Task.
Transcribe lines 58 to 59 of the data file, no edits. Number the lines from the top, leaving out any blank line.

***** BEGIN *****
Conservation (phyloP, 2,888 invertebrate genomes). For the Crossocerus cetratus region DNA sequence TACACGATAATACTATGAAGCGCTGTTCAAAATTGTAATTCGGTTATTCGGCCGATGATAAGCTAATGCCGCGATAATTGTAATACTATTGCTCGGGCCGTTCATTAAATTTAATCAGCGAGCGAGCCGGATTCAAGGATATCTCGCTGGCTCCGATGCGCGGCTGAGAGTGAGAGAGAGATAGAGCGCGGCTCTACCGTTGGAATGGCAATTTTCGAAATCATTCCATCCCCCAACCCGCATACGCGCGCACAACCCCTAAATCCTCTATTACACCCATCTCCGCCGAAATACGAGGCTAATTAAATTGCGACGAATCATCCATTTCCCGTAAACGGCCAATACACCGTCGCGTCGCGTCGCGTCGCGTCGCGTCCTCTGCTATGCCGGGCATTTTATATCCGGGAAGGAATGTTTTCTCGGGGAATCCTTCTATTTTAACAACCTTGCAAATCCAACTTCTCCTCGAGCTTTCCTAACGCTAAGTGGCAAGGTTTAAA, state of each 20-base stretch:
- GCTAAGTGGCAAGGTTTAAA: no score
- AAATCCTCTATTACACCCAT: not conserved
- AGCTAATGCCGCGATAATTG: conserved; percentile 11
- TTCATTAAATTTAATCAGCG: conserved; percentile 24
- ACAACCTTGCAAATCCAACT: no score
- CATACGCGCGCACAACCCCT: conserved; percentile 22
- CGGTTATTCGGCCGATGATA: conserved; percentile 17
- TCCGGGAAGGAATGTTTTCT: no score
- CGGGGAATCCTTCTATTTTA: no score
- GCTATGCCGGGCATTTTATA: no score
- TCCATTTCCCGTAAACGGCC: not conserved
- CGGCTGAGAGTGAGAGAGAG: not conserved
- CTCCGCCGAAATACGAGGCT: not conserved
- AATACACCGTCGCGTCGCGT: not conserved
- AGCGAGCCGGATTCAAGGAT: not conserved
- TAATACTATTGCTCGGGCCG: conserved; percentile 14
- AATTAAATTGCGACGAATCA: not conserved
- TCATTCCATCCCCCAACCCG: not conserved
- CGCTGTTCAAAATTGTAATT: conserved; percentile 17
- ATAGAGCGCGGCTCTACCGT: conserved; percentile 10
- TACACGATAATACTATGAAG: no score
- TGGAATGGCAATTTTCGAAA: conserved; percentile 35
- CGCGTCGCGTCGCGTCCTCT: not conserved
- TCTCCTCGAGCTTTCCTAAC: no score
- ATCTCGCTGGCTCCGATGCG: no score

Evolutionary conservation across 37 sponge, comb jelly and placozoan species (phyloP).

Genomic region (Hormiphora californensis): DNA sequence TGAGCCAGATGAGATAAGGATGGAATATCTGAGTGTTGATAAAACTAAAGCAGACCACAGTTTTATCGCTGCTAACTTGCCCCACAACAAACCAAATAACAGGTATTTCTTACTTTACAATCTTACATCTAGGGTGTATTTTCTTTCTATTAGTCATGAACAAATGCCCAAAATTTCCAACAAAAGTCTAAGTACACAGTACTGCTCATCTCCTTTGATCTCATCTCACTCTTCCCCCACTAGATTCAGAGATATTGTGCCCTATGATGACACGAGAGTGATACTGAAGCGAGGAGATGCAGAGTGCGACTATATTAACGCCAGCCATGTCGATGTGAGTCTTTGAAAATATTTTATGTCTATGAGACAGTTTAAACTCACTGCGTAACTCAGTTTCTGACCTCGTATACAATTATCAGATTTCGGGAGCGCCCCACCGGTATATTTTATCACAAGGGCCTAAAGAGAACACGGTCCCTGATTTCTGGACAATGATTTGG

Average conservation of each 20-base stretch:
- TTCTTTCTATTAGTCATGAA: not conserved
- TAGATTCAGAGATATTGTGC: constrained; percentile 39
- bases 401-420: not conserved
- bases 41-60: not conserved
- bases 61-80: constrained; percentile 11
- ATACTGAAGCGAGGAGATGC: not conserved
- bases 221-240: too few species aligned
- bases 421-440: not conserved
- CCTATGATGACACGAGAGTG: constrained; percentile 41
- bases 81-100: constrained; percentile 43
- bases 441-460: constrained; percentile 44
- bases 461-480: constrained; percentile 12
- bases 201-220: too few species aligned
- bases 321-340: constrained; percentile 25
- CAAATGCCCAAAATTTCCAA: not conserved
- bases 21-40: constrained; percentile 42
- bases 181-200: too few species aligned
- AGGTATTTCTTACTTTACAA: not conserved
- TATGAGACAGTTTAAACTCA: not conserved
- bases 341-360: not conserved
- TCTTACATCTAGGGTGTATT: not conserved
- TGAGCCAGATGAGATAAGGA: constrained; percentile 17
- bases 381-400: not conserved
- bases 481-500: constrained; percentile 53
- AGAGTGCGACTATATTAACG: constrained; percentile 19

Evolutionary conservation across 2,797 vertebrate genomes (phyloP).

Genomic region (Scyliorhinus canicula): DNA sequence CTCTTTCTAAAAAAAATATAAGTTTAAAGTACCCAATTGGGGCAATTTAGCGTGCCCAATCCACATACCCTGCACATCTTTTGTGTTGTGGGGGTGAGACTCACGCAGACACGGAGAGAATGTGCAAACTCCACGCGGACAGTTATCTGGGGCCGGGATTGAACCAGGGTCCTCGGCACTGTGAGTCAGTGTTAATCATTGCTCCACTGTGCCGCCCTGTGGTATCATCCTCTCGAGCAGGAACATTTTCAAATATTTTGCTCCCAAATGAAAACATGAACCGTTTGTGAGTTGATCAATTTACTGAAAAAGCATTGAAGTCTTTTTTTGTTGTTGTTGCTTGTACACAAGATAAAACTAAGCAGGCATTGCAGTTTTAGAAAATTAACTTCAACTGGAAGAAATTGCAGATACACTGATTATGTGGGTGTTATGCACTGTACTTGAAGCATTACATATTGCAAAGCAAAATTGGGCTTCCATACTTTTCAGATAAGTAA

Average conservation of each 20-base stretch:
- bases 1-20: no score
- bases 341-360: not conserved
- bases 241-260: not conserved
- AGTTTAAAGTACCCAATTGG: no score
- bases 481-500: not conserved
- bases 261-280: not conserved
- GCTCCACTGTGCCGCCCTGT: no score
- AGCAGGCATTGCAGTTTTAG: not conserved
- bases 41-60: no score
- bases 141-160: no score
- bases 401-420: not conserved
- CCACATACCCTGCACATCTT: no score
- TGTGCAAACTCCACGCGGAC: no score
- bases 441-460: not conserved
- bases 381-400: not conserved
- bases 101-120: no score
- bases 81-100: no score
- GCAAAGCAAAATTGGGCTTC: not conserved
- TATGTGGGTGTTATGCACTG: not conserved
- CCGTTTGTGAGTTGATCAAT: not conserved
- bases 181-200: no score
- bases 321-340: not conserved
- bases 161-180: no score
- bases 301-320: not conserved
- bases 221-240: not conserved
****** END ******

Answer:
- bases 1-20: no score
- bases 341-360: not conserved